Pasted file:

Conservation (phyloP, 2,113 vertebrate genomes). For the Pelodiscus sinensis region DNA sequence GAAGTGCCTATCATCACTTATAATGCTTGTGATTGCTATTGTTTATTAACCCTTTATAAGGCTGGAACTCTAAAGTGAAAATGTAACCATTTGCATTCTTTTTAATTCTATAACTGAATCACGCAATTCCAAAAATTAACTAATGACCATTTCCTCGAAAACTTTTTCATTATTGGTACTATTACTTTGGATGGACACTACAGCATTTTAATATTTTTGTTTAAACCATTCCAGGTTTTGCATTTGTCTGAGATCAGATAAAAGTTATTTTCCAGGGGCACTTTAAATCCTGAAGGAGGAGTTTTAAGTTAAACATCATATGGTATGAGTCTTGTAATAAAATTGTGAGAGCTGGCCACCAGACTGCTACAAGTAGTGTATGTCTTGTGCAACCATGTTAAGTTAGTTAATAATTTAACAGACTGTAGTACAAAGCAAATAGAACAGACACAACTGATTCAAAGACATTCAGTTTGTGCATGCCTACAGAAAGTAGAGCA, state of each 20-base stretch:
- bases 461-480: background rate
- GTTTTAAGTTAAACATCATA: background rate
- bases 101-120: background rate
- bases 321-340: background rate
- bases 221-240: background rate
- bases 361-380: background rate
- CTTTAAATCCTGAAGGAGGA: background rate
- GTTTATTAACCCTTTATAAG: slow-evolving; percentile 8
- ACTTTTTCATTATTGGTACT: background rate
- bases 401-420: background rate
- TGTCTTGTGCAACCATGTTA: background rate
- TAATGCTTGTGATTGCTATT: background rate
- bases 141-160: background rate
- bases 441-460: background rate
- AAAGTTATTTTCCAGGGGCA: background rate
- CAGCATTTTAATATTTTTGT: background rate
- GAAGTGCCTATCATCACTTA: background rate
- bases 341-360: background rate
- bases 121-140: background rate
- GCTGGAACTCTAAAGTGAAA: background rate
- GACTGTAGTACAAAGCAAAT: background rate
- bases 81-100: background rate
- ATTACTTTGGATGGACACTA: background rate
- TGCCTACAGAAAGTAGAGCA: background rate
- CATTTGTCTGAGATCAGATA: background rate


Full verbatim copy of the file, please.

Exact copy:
Conservation (phyloP, 2,113 vertebrate genomes). For the Pelodiscus sinensis region DNA sequence GAAGTGCCTATCATCACTTATAATGCTTGTGATTGCTATTGTTTATTAACCCTTTATAAGGCTGGAACTCTAAAGTGAAAATGTAACCATTTGCATTCTTTTTAATTCTATAACTGAATCACGCAATTCCAAAAATTAACTAATGACCATTTCCTCGAAAACTTTTTCATTATTGGTACTATTACTTTGGATGGACACTACAGCATTTTAATATTTTTGTTTAAACCATTCCAGGTTTTGCATTTGTCTGAGATCAGATAAAAGTTATTTTCCAGGGGCACTTTAAATCCTGAAGGAGGAGTTTTAAGTTAAACATCATATGGTATGAGTCTTGTAATAAAATTGTGAGAGCTGGCCACCAGACTGCTACAAGTAGTGTATGTCTTGTGCAACCATGTTAAGTTAGTTAATAATTTAACAGACTGTAGTACAAAGCAAATAGAACAGACACAACTGATTCAAAGACATTCAGTTTGTGCATGCCTACAGAAAGTAGAGCA, state of each 20-base stretch:
- bases 461-480: background rate
- GTTTTAAGTTAAACATCATA: background rate
- bases 101-120: background rate
- bases 321-340: background rate
- bases 221-240: background rate
- bases 361-380: background rate
- CTTTAAATCCTGAAGGAGGA: background rate
- GTTTATTAACCCTTTATAAG: slow-evolving; percentile 8
- ACTTTTTCATTATTGGTACT: background rate
- bases 401-420: background rate
- TGTCTTGTGCAACCATGTTA: background rate
- TAATGCTTGTGATTGCTATT: background rate
- bases 141-160: background rate
- bases 441-460: background rate
- AAAGTTATTTTCCAGGGGCA: background rate
- CAGCATTTTAATATTTTTGT: background rate
- GAAGTGCCTATCATCACTTA: background rate
- bases 341-360: background rate
- bases 121-140: background rate
- GCTGGAACTCTAAAGTGAAA: background rate
- GACTGTAGTACAAAGCAAAT: background rate
- bases 81-100: background rate
- ATTACTTTGGATGGACACTA: background rate
- TGCCTACAGAAAGTAGAGCA: background rate
- CATTTGTCTGAGATCAGATA: background rate